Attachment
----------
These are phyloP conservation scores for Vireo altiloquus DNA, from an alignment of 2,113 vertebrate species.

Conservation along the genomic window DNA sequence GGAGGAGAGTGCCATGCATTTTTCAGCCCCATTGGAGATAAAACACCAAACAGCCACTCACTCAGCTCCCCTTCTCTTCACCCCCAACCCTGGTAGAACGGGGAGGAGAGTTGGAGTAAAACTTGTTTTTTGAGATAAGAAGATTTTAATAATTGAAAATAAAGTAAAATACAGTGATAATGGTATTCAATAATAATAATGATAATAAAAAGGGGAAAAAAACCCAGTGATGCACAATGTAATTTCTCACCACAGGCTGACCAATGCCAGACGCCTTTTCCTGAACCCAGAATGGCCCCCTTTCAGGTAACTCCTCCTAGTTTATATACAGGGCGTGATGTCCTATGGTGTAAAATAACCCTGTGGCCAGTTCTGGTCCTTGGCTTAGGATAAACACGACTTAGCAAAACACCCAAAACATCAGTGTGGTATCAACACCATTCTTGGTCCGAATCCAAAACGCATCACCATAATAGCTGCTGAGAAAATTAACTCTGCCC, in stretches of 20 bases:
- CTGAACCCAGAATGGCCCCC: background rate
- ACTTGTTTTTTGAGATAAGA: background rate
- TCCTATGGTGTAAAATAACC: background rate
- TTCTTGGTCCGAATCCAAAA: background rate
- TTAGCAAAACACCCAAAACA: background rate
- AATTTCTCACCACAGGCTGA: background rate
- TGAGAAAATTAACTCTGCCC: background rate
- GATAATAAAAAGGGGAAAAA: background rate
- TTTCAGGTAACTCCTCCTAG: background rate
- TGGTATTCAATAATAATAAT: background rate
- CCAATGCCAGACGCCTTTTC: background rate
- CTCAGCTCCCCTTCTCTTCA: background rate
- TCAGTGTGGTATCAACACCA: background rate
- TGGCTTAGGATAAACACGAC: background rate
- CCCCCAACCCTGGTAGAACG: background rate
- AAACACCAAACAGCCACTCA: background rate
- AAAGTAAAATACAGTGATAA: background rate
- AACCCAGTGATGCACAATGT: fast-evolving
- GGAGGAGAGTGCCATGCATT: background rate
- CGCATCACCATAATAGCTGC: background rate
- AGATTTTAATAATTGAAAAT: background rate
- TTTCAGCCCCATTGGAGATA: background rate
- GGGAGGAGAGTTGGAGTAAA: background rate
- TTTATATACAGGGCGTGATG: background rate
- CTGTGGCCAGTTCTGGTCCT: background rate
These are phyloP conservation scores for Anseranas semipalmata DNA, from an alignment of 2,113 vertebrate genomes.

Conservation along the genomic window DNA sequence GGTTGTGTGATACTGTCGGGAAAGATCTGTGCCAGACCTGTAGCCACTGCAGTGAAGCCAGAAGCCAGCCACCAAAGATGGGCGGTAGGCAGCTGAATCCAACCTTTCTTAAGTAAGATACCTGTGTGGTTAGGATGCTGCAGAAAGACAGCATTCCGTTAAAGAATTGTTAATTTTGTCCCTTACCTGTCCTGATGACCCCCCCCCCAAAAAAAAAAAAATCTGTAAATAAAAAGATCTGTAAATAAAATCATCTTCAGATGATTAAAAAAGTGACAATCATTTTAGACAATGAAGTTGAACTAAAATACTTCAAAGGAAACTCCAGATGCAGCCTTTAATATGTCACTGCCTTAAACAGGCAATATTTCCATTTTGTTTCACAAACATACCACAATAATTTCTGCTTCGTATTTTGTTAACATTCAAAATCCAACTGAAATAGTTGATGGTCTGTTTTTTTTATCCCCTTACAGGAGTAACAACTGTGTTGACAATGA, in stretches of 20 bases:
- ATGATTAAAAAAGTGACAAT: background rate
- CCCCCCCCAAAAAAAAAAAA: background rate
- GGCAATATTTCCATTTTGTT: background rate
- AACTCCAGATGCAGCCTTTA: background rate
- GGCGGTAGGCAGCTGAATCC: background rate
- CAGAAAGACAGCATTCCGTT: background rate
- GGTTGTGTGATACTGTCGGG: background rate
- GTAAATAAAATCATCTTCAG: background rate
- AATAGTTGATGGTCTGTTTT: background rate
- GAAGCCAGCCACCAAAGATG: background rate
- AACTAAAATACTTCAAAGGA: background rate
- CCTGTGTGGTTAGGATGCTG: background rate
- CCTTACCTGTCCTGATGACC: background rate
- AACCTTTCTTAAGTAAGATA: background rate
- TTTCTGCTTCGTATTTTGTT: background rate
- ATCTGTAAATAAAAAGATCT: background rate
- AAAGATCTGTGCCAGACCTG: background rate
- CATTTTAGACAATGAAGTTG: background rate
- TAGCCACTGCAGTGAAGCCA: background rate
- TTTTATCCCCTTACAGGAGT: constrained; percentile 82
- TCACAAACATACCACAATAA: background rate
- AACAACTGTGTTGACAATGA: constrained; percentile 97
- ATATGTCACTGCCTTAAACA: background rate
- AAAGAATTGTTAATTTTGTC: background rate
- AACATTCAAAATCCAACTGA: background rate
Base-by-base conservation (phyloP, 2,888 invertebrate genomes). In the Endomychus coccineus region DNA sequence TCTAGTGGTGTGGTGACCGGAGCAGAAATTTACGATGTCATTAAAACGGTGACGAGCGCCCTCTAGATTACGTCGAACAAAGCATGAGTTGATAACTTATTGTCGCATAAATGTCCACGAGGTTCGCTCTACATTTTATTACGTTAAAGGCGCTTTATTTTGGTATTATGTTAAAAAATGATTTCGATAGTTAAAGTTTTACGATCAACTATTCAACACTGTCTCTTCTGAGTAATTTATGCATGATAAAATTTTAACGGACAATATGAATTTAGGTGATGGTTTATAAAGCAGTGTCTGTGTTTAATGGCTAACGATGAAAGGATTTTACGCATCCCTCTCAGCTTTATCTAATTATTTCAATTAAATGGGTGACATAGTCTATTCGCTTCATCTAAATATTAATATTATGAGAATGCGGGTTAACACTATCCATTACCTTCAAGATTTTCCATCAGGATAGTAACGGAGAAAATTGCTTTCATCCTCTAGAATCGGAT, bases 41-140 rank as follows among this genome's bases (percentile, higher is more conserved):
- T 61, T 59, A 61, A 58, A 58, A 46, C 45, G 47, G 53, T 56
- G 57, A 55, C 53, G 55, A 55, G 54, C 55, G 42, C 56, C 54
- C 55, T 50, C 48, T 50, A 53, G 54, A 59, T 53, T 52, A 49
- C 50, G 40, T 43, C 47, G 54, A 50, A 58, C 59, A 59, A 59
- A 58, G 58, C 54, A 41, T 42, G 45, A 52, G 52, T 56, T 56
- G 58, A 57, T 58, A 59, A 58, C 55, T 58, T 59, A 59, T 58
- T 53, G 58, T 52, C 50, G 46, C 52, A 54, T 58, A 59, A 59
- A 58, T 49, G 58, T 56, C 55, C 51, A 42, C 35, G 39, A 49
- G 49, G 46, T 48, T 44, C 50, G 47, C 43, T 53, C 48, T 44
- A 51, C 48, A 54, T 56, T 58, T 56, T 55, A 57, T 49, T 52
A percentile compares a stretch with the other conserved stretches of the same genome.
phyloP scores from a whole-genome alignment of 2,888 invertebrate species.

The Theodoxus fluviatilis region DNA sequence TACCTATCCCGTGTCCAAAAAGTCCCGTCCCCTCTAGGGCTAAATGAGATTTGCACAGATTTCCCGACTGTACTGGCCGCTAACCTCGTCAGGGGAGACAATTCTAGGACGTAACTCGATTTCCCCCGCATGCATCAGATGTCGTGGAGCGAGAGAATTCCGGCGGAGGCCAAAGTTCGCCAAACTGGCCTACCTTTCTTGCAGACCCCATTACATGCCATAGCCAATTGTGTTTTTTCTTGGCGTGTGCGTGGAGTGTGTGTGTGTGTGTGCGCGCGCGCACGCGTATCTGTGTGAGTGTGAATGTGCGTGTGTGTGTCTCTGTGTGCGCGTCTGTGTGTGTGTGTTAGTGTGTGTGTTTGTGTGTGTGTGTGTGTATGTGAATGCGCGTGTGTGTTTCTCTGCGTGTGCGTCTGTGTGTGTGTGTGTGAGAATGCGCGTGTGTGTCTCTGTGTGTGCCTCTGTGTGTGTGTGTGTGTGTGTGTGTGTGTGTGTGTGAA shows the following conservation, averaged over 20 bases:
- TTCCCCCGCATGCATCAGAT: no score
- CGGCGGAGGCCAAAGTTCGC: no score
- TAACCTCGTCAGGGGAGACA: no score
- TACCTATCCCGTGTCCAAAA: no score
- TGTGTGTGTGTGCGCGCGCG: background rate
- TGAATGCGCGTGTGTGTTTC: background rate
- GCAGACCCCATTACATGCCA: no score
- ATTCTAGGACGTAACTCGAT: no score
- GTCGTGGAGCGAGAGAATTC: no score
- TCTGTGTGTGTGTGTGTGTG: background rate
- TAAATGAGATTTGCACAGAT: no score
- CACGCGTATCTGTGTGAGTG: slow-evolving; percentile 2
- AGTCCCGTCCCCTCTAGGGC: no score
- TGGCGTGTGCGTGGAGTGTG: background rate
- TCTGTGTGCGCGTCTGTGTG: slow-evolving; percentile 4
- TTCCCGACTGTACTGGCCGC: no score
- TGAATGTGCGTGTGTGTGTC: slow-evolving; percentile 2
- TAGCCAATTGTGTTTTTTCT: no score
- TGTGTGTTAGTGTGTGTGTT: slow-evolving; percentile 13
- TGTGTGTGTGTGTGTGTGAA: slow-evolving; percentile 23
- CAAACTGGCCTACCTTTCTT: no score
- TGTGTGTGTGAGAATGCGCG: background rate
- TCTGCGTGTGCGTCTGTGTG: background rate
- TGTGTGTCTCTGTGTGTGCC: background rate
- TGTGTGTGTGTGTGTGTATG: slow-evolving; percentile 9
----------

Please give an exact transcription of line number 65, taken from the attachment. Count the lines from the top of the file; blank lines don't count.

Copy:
- A 51, C 48, A 54, T 56, T 58, T 56, T 55, A 57, T 49, T 52